Latest & greatest articles for folic acid

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Top results for folic acid

61. Daily oral vitamin B-12 with or without folic acid for 24 weeks did not improve cognitive function in elderly people

Daily oral vitamin B-12 with or without folic acid for 24 weeks did not improve cognitive function in elderly people Daily oral vitamin B-12 with or without folic acid for 24 weeks did not improve cognitive function in elderly people | BMJ Evidence-Based Medicine We use cookies to improve our service and to tailor our content and advertising to you. You can manage your cookie settings via your browser at any time. To learn more about how we use cookies, please see our . Log in using your (...) username and password For personal accounts OR managers of institutional accounts Username * Password * your user name or password? Search for this keyword Search for this keyword Main menu Log in using your username and password For personal accounts OR managers of institutional accounts Username * Password * your user name or password? You are here Daily oral vitamin B-12 with or without folic acid for 24 weeks did not improve cognitive function in elderly people Article Text Therapeutics Daily oral

2008 Evidence-Based Medicine (Requires free registration)

62. Aspirin and folic acid for the prevention of recurrent colorectal adenomas (PubMed)

Aspirin and folic acid for the prevention of recurrent colorectal adenomas Although observational studies have found regular aspirin use to be associated with a reduced risk of colorectal neoplasia, results from randomized trials using aspirin have been inconsistent. Dietary folate intake also has been found to be associated with a reduced risk of colorectal neoplasms in observational studies.A multicenter, randomized, double-blind trial of aspirin (300 mg/day) and folate supplements (0.5 mg

2008 EvidenceUpdates

63. Effect of combined folic acid, vitamin B6, and vitamin B12 on cancer risk in women: a randomized trial. (PubMed)

Effect of combined folic acid, vitamin B6, and vitamin B12 on cancer risk in women: a randomized trial. Folate, vitamin B(6), and vitamin B(12) are thought to play an important role in cancer prevention.To evaluate the effect of combined folic acid, vitamin B(6), and vitamin B(12) treatment on cancer risk in women at high risk for cardiovascular disease.In the Women's Antioxidant and Folic Acid Cardiovascular Study, 5442 US female health professionals aged 42 years or older, with preexisting (...) cardiovascular disease or 3 or more coronary risk factors, were randomly assigned to receive either a daily combination of folic acid, vitamin B(6), and vitamin B(12) or a matching placebo. They were treated for 7.3 years from April 1998 through July 31, 2005.Daily supplementation of a combination of 2.5 mg of folic acid, 50 mg of vitamin B(6), and 1 mg of vitamin B(12) (n = 2721) or placebo (n = 2721).Confirmed newly diagnosed total invasive cancer or breast cancer.A total of 379 women developed invasive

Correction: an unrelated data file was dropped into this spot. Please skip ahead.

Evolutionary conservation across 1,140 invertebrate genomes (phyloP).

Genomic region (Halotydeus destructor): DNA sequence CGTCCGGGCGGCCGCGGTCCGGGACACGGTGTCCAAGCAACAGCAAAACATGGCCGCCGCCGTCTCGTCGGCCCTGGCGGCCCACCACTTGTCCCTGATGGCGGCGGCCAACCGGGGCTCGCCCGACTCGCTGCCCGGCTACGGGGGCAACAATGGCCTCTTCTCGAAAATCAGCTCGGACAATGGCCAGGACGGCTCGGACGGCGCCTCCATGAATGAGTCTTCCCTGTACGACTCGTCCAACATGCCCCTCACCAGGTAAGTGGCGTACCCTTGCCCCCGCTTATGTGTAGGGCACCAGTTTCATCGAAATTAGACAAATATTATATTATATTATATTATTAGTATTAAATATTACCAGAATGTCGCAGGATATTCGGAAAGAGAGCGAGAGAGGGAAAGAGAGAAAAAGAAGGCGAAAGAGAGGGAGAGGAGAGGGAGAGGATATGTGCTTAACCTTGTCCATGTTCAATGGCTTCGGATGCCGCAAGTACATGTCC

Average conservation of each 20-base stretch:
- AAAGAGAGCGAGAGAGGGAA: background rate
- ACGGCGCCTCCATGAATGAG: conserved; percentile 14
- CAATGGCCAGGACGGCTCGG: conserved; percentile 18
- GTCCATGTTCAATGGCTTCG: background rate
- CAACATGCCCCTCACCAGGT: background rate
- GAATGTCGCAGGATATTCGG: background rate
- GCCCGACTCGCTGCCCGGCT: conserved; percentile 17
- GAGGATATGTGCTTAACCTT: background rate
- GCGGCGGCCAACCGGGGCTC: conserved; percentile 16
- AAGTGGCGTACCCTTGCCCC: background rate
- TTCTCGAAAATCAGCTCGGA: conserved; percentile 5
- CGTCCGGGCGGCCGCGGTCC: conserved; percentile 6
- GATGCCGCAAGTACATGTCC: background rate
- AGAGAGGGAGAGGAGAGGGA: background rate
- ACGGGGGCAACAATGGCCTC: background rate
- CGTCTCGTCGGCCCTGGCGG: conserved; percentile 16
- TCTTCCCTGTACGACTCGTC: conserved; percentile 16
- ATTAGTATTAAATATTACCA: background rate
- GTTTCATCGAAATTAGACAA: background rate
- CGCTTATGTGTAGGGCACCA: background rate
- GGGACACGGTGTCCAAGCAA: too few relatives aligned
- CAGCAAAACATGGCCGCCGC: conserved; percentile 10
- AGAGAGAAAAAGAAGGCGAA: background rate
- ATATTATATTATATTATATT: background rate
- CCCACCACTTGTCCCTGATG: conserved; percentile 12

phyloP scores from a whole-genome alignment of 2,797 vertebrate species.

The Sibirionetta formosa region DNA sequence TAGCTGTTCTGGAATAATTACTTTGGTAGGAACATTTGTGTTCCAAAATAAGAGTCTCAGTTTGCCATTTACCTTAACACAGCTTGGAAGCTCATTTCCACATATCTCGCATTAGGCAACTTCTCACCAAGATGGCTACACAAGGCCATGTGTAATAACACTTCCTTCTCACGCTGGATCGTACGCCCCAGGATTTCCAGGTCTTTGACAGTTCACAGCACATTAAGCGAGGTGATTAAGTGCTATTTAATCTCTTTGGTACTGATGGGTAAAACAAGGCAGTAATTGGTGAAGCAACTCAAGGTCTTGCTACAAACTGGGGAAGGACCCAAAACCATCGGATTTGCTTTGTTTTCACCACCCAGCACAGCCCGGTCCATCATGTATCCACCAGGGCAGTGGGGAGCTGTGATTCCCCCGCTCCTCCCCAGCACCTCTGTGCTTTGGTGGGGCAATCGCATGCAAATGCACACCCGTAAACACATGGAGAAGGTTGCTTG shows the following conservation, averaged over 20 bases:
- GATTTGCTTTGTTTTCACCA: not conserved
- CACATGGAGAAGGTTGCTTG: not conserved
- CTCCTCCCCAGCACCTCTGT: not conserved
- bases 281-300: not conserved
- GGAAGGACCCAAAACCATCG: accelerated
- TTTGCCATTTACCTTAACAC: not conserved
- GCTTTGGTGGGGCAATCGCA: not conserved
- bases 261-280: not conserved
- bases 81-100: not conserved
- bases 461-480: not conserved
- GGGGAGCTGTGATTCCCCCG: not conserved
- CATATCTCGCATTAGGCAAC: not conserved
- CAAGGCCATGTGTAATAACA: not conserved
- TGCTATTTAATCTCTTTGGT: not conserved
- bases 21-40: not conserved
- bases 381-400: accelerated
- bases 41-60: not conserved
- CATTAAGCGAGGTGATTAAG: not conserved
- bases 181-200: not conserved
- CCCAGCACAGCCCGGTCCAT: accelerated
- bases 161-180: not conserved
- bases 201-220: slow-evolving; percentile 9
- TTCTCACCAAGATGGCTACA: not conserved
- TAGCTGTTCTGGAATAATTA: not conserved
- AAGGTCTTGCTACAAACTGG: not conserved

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2008 JAMA

64. Effect of folic acid and B vitamins on risk of cardiovascular events and total mortality among women at high risk for cardiovascular disease: a randomized trial. (PubMed)

Effect of folic acid and B vitamins on risk of cardiovascular events and total mortality among women at high risk for cardiovascular disease: a randomized trial. Recent randomized trials among patients with preexisting cardiovascular disease (CVD) have failed to support benefits of B-vitamin supplementation on cardiovascular risk. Observational data suggest benefits may be greater among women, yet women have been underrepresented in published randomized trials.To test whether a combination (...) of folic acid, vitamin B6, and vitamin B12 lowers risk of CVD among high-risk women with and without CVD.Within an ongoing randomized trial of antioxidant vitamins, 5442 women who were US health professionals aged 42 years or older, with either a history of CVD or 3 or more coronary risk factors, were enrolled in a randomized, double-blind, placebo-controlled trial to receive a combination pill containing folic acid, vitamin B6, and vitamin B12 or a matching placebo, and were treated for 7.3 years from

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2008 JAMA

65. A systematic review of interventions to increase awareness, knowledge, and folic acid consumption before and during pregnancy

A systematic review of interventions to increase awareness, knowledge, and folic acid consumption before and during pregnancy Untitled Document The CRD Databases will not be available from 08:00 BST on Friday 4th October until 08:00 BST on Monday 7th October for essential maintenance. We apologise for any inconvenience.

2008 DARE.

66. Lowering homocysteine with folic acid and B vitamins did not prevent vascular events after myocardial infarction